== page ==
"In no circumstances of the visible Church could the loss of so distinguished a Prelate fail to be lamented as a great calamity. How much more severely must it be felt in the case of a new Establishment like that of India! Yet, while we feel the severity of the dispensation, let us not be insensible to the mercy by which it has been tempered. He might have been cut off at an earlier period of his career, when the infant Church would have been less able to withstand the shock. Thankful, then, ought we to be, that the blow was delayed till he had in some degree matured his plans; till he had imparted to the new Institutions their present consis

tency and strength; and, what is most important, till by his instruction and example he had rendered others capable of regulating and directing the movements of the vast machine, to which he had himself given the primary impulse. Most arduous still will be the duties of him who has succeeded to the superintendance of the Indian diocese: but he will not be compelled to begin the work anew; he will find the foundations of the building already laid; and his only task will be accurately to fill up the plan which has been traced by the commanding genius and skilful hand of his predecessor.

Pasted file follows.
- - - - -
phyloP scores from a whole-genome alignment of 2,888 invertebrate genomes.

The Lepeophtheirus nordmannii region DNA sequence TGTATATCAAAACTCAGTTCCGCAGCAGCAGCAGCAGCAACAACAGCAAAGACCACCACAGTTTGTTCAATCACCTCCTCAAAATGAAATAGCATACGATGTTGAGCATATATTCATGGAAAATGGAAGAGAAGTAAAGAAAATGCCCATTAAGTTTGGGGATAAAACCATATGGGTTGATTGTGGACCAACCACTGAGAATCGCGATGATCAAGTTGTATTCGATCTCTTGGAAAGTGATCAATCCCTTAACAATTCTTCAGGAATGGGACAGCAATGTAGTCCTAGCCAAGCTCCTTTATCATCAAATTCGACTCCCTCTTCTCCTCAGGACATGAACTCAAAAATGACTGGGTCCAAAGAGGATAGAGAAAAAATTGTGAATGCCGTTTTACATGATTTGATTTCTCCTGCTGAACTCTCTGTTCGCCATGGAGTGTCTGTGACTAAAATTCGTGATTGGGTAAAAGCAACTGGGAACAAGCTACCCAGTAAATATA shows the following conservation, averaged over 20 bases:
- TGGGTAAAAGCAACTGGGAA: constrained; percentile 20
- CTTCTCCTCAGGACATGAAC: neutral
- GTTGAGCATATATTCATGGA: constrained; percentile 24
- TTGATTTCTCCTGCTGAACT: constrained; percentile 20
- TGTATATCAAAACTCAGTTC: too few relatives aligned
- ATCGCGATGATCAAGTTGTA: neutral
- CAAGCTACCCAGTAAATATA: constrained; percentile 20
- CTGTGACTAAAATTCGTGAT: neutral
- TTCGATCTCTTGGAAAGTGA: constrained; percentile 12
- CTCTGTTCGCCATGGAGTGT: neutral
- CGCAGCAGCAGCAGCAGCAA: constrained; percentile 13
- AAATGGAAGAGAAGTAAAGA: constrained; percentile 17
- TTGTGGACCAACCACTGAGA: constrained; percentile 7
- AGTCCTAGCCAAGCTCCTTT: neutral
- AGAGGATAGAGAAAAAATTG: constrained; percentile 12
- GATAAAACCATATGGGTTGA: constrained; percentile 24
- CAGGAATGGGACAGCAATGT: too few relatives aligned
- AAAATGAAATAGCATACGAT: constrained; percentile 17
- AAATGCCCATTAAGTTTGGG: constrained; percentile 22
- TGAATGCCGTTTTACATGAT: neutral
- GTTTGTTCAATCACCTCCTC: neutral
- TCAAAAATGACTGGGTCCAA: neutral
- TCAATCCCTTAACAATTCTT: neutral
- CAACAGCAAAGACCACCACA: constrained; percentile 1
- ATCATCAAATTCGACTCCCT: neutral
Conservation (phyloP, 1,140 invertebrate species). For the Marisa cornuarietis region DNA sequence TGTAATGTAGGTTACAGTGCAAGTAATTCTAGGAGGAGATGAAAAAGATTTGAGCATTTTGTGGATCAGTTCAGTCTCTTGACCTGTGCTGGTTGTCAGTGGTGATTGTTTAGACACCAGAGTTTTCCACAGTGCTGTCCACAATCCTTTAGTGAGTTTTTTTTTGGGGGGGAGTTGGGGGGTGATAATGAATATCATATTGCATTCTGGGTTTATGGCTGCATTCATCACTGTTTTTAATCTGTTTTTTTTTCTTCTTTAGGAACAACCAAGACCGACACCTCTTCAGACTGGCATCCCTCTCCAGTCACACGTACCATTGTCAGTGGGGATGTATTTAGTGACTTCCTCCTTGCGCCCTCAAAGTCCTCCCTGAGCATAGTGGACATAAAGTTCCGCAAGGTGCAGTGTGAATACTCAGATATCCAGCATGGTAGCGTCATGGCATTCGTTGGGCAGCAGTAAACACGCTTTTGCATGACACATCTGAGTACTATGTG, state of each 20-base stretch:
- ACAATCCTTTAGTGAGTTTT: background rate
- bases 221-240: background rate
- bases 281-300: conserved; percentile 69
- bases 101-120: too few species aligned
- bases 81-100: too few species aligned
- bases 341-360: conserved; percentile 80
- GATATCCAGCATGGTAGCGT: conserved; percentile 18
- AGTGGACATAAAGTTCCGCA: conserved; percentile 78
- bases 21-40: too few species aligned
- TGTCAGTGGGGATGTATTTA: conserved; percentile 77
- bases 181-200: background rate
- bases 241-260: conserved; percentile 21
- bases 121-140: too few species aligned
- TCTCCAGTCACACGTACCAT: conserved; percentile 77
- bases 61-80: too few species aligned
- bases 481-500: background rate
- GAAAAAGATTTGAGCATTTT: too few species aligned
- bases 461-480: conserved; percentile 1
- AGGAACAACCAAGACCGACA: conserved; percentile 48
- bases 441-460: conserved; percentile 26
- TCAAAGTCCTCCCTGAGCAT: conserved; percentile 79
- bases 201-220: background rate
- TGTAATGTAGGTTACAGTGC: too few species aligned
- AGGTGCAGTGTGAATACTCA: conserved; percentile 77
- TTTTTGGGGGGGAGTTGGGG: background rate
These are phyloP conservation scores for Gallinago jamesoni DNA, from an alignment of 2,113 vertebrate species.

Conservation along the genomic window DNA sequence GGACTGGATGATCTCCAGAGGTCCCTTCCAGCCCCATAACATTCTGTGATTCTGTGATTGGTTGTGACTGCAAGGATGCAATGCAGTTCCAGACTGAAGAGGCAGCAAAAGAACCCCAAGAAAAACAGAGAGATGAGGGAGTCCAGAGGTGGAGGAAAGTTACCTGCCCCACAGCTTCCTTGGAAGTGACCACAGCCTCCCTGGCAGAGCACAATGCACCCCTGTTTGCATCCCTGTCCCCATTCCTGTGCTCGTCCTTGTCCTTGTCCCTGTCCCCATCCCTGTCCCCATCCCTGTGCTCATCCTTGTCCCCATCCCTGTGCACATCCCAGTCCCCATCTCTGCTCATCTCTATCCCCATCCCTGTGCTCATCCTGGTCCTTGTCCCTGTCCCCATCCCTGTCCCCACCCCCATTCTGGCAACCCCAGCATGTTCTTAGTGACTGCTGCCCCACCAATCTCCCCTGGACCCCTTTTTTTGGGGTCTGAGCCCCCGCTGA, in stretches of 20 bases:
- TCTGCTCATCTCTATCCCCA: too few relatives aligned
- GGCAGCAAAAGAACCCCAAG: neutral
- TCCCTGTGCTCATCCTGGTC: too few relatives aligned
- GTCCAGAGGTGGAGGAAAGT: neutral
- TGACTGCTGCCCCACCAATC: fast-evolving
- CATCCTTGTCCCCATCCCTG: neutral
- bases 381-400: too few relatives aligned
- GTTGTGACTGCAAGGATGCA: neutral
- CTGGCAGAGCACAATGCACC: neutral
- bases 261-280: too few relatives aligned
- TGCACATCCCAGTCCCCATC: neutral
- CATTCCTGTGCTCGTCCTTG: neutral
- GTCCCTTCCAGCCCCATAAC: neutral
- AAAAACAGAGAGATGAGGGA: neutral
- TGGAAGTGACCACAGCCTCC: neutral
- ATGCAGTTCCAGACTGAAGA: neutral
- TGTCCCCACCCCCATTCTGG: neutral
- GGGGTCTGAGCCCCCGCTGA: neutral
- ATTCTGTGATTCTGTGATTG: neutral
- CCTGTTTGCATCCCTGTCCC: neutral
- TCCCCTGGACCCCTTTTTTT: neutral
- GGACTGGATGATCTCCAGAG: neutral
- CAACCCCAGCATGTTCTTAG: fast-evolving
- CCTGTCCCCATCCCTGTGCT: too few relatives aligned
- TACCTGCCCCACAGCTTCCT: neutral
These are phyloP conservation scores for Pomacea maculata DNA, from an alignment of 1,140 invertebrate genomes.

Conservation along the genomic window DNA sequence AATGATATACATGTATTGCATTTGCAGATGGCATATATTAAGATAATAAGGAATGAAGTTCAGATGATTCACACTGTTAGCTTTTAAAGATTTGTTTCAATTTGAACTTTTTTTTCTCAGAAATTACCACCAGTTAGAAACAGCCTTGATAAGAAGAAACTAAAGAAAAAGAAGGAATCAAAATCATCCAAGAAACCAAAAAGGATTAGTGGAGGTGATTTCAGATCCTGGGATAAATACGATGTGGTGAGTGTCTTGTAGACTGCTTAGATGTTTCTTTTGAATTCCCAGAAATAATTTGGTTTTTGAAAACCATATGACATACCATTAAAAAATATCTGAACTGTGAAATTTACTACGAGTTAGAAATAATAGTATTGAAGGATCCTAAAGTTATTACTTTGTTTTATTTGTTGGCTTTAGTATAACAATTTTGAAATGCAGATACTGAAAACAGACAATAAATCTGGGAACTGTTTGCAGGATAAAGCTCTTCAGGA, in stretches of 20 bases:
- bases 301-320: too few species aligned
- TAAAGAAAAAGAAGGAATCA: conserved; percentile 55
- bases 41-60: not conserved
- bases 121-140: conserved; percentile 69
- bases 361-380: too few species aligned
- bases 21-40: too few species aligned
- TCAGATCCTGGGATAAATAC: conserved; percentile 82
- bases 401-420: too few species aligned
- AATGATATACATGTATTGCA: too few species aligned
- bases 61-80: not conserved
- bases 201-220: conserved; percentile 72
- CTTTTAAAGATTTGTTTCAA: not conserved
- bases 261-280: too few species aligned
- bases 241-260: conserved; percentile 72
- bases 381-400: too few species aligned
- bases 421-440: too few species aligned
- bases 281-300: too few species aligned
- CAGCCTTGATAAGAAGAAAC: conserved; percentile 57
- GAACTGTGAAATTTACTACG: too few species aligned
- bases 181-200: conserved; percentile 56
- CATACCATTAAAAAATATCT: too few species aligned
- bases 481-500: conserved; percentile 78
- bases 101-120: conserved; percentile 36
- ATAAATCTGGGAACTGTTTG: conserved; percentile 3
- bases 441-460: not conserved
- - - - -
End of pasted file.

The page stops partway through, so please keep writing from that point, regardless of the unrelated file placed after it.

"But I will trespass no longer on your patience. In paying this tribute of respect to the memory of the first Protestant Bishop of India, I have consulted at once my own feelings, and what I conceived to be the expectations of the audience before whom I stand. To human applause, if it were at any time the object of the deceased Prelate's solicitude, he is now no longer sensible; nor do I hope, by any praise, which I can bestow, to add lustre to a name, which will be handed down in inseparable connexion with the rise of our Ecclesiastical Establishment in India, and be pronounced with reverence by multitudes in after times, when that, which was but now a small seed and is still a tender plant, shall have become a mighty tree, and all the inhabitants of our Eastern Empire shall rejoice beneath its shade." Bishop of Bristol's Sermon, p. 20..